The number of confirmed coronavirus infections in India continues to rise rapidly, reaching 276,583 as of June 10. Yet even in March, during the national outbreak’s earliest stages, reports warned of a shortage of personal protective equipment (PPE), ventilators, and other essential medical supplies.

The coronavirus pandemic has brought India’s public health system under heightened scrutiny. India is no stranger to public health emergencies, and experts have warned that climate change has raised the global risks of infectious disease. It is no longer tenable for India to face those risks without investment in a national public health stockpile.

The Value of Stockpiles

Stockpiles ensure that countries can deal with the disruption caused by a public health emergency without depending on imports, at least in the short term. While a stockpile would not necessarily suffice to fully respond to a crisis on the scale of the coronavirus pandemic, it would help cope with the immediate fallout while the public and private sectors plan and mobilize for the later stages of the effort.

Rajesh Bansal
Rajesh Bansal is a senior adviser at Carnegie India. His research focuses on financial technologies, particularly electronic payment systems, electronic cash transfers, and digital financial services to enable inclusive development. He leads the center’s technology and society program.
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Unlike testing kits, which are specific to the new virus and therefore could not have been stockpiled, PPE is essential for almost all medical emergencies. At the outset of the pandemic, India faced a severe shortage, and while it attempted to fill the gap largely with imports from China and Singapore, it was unable to provide the necessary amount of PPE to its healthcare workers, leaving some to even resort to raincoats as substitutes. It was not until May that India was able to ramp up its domestic production of PPE to an average of 150,000 kits per day.

By comparison, the United States has maintained a strategic national stockpile since 1999. Although long considered to be underfunded, the stockpile managed to supply 11.6 million N-95 masks, 5.2 million face shields, 22 million gloves, and over 7,000 ventilators to hospitals in the first months of the pandemic. While these supplies fell short of total need, they clearly highlight the stockpile’s strategic value.

Finland’s national stockpile has an even longer history, stretching back to the Cold War. Its National Emergency Supply Agency holds obligatory stockpiles of fuel, pharmaceuticals, and other supplies. As a result, it has fared better than its Nordic neighbors during the coronavirus pandemic. Those lessons have now begun to take root more widely: in March 2020, the European Commission created a strategic stockpile of medical equipment for EU member states.

India does already maintain reserves and stockpiles of some essential commodities. Against the backdrop of the 1990 Gulf War and volatile oil prices, India began building up oil reserves to ensure energy security in the event of supply disruptions. At present, India has three facilities to store crude oil reserves, with a combined capacity of over 5 million metric tons, in addition to any stores held by private oil companies. Similarly, the Food Corporation of India implements a buffer stock policy for food grains to meet emergencies like drought or crop failure.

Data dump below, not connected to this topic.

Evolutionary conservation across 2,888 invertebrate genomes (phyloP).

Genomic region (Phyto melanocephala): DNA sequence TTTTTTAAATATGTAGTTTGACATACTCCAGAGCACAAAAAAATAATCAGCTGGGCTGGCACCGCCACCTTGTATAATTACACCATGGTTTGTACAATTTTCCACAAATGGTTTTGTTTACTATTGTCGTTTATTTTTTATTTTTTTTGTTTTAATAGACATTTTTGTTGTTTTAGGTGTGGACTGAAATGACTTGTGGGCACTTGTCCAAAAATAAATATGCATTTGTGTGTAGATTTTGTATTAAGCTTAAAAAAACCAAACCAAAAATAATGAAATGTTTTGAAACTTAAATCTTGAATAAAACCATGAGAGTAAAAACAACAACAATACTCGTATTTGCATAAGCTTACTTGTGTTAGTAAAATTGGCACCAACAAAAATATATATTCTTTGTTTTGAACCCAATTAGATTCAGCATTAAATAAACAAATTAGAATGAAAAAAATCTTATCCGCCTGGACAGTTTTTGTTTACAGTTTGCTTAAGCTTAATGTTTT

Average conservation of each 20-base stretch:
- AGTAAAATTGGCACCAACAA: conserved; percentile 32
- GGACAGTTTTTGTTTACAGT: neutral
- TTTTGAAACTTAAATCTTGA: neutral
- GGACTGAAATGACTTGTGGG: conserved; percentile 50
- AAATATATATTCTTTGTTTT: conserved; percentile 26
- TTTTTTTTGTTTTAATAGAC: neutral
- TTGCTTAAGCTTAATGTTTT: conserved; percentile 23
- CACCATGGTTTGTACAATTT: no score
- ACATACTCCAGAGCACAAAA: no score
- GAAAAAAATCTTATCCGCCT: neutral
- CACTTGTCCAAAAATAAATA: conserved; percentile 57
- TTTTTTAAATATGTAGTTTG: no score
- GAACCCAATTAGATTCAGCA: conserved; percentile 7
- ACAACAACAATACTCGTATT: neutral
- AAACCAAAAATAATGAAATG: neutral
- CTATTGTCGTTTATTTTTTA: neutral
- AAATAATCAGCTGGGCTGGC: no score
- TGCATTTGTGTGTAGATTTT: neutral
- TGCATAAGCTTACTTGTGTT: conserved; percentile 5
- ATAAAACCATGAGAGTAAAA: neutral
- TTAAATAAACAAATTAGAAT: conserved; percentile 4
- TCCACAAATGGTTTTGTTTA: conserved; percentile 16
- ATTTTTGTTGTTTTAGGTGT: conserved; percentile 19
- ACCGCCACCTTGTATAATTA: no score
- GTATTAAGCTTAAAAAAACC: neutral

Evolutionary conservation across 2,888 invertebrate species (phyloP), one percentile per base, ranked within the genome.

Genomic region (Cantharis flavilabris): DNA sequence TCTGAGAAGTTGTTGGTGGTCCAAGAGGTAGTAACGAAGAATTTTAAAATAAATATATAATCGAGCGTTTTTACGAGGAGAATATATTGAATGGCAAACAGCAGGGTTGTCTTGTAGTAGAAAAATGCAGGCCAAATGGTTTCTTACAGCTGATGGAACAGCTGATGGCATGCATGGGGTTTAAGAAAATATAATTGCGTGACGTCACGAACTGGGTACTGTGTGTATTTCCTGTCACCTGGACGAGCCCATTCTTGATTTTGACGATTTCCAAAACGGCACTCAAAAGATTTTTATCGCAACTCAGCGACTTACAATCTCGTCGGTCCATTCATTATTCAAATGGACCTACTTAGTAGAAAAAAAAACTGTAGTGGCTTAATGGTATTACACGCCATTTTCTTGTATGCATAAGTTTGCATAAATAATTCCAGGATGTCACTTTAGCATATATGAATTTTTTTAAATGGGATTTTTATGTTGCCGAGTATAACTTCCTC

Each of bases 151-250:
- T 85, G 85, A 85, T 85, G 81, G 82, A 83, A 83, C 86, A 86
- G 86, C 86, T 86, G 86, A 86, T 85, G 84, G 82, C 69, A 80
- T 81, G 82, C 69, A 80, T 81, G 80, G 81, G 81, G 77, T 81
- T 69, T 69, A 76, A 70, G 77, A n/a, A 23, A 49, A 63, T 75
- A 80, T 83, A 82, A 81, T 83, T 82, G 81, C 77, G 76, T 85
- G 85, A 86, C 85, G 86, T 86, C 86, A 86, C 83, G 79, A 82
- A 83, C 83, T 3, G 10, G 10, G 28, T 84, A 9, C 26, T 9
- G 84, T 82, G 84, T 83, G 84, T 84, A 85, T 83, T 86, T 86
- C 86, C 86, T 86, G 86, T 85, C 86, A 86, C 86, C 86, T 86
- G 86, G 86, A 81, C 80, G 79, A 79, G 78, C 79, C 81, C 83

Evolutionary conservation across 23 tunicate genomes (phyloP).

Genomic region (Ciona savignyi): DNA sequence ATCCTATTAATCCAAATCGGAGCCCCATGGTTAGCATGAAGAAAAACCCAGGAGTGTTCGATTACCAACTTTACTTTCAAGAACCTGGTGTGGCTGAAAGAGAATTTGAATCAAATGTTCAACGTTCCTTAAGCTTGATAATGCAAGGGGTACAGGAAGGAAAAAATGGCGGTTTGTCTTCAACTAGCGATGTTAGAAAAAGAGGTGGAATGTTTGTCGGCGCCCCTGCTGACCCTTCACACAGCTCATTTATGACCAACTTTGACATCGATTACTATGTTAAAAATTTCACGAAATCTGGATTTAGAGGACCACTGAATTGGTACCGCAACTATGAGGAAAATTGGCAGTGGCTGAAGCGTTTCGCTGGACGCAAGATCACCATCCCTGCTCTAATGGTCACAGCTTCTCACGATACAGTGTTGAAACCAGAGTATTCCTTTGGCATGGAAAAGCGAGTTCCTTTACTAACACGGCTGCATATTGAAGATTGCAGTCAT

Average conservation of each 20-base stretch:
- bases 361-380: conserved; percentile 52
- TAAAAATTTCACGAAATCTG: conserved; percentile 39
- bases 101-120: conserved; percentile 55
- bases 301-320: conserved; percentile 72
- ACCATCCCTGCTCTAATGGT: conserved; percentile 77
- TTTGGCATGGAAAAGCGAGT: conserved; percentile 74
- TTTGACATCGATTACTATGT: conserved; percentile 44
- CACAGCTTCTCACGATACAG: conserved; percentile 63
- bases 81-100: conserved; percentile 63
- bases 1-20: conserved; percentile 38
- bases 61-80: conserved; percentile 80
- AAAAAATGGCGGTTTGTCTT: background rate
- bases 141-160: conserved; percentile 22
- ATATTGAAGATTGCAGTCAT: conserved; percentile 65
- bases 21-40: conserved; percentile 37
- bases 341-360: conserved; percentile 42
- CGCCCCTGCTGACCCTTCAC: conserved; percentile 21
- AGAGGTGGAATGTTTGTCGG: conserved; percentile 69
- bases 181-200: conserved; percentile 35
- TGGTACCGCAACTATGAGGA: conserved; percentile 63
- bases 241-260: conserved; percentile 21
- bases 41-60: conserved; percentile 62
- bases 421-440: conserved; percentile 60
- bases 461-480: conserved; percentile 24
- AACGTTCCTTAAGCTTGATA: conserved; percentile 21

India’s Unmet Medical Needs

In the absence of a national medical stockpile, India’s National Disaster Management Authority (NDMA) has tried to introduce a framework to improve resilience against biological and public health emergencies. In its annual plan, the NDMA assigns state and central agencies the responsibility to provide adequate PPE for all healthcare workers and to stockpile vaccines and antibiotics. Yet the plan does not detail how they are to finance or carry out these functions.

Prateek Jha
Prateek Jha is a research assistant at Carnegie India.

The coronavirus pandemic is not the first crisis to reveal the shortcomings of India’s preparedness for public health emergencies. In 2008, a report by the National Disaster Response Force (NDRF) highlighted that none of India’s major hospitals were equipped to deal with mass casualties and that there was no state-level stockpile of critical drugs, PPE, or diagnostic kit materials to meet surge capacity. Bureaucratic power struggles across central and state jurisdictions have contributed to the inaction: under the Indian constitution, state legislatures have exclusive power to pass public health laws. That arrangement has historically led Indian states to resist central initiatives like the 2009 National Health Bill as encroachments on their domains.

Laying the Groundwork

Given the shortcomings of India’s present system, an initiative to create a national emergency stockpile will require a completely new approach. It will be critical to enact national legislation that creates and funds a specialized agency dedicated to maintaining the stockpile, staffed by medical and public health experts. Beyond medical emergencies, the legislation should address the response needs around chemical, biological, radiological, and nuclear events.

The new agency should develop statistical models to arrive at the definition of “critical supplies” for various scenarios—of PPE and medical equipment, as well as antibiotics, antidotes, antitoxins, antivirals, vaccines, and other pharmaceuticals—and carry out periodic stress tests. The agency should also conduct quality control of the inventory and forecast its budgetary requirements. Geographic distribution of storage sites would also help to expedite the national response.

As the coronavirus has made all too clear, the risks of confronting a crisis unprepared are dire. It’s a lesson India can’t afford to overlook.